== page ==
# Is warmth/temperature sensed linearly or on a different scale?

I understand that the atmospheric temperature is sensed relative to external body temperature. However, is the sensation of warmth registered linearly, or is it on a logarithmic scale, similar to sound that works on the Decibel scale? Or is it on another scale entirely?

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The use of the Decibel scale is only a mathematical practicality, has nothing to do with how our brain perceives sound. –  nico Dec 16 '12 at 23:20
Also, related (although does not answer the question) biology.stackexchange.com/questions/371/… –  nico Dec 16 '12 at 23:20
Could you precise 'linearly'? In general, it is not a well-defined thing, when it comes to perception, see cogsci.stackexchange.com/questions/1751/… –  Piotr Migdal Dec 17 '12 at 22:36

A more general answer/comment is that technically almost nothing in biology is really linear.

In a linear relation, when one variable increases the other increases proportionally. In biological systems this typically cannot happen because of physical limits (such as the number of molecules), which tend to produce saturation at some level.

For example, when a substance is "sensed" by the receptors of a cell, sensing would become saturated as the receptors approach maximal capacity. In a similar manner, heat sensing will be limited by a maximal capacity and saturation of the nervous system. This is of course not specific to sensing but is a general characteristic of biological systems, because they are ultimately made of a finite number of components.

That said, sometimes a linear-like relation is observed at a specific range of values. This is a mathematical characteristic of a class of functions called logistic functions. At ranges that are far from saturation, these functions have approximately linear behavior.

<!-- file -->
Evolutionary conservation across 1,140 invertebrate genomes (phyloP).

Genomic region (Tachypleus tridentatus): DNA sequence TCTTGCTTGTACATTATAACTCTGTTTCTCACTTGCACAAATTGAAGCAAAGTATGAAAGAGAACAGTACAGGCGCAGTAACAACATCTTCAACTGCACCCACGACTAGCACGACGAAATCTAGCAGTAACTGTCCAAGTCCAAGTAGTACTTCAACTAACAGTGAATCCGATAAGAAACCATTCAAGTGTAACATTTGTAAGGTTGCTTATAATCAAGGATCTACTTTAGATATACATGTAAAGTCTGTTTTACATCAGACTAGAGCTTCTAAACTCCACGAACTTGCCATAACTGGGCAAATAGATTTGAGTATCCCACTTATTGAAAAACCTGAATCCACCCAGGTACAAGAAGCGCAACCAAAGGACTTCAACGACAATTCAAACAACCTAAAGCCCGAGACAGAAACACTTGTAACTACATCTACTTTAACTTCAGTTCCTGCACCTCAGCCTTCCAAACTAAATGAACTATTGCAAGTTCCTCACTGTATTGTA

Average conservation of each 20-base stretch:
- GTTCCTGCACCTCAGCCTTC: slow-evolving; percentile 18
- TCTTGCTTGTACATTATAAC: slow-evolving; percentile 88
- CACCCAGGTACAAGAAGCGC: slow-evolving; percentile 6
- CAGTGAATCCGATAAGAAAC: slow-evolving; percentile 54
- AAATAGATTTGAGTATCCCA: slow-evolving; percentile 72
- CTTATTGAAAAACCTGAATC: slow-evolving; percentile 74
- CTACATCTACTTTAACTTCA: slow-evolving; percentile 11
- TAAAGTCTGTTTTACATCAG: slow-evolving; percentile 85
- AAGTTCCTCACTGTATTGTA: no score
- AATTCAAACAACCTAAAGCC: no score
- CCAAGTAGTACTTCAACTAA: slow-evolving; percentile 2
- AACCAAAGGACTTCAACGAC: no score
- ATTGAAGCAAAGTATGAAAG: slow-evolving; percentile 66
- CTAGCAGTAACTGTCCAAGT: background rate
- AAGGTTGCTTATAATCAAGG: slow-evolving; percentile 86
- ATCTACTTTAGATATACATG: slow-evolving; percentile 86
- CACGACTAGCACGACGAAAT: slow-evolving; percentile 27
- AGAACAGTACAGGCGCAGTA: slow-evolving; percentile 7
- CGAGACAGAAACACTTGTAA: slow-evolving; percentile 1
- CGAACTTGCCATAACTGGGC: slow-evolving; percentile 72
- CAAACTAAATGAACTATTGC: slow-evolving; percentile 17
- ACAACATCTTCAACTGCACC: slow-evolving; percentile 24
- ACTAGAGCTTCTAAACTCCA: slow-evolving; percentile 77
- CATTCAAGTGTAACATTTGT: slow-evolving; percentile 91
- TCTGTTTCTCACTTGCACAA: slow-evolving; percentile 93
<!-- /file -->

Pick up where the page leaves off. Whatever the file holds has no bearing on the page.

For example, in the following figure I marked (black box) the "linear-like" regime of a simple logistic function y=1/(1+100*exp(-x)):

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The human sensation of warmth is not the measurement of static temperature. Humans detect the rate at which heat is leaving (or entering) their body. For instance, if you are sitting in your 0 degree car in the morning, your hand in the open air will feels warmer than your hand touching the steering wheel, despite them both being at 0 degrees.

The reason is that heat conduction from your hand to the steering wheel is much faster than convective heat transfer from the air. So you feel "colder" touching the steering wheel, but it's really that you're losing heat faster.

Scholarpedia's article on temperature receptors: http://www.scholarpedia.org/article/Thermal_touch#Temperature_receptors

...Cold receptors respond to decreases in skin temperature over a range of 5-43 °C...

...In contrast, warm receptors signal that skin temperature has increased...

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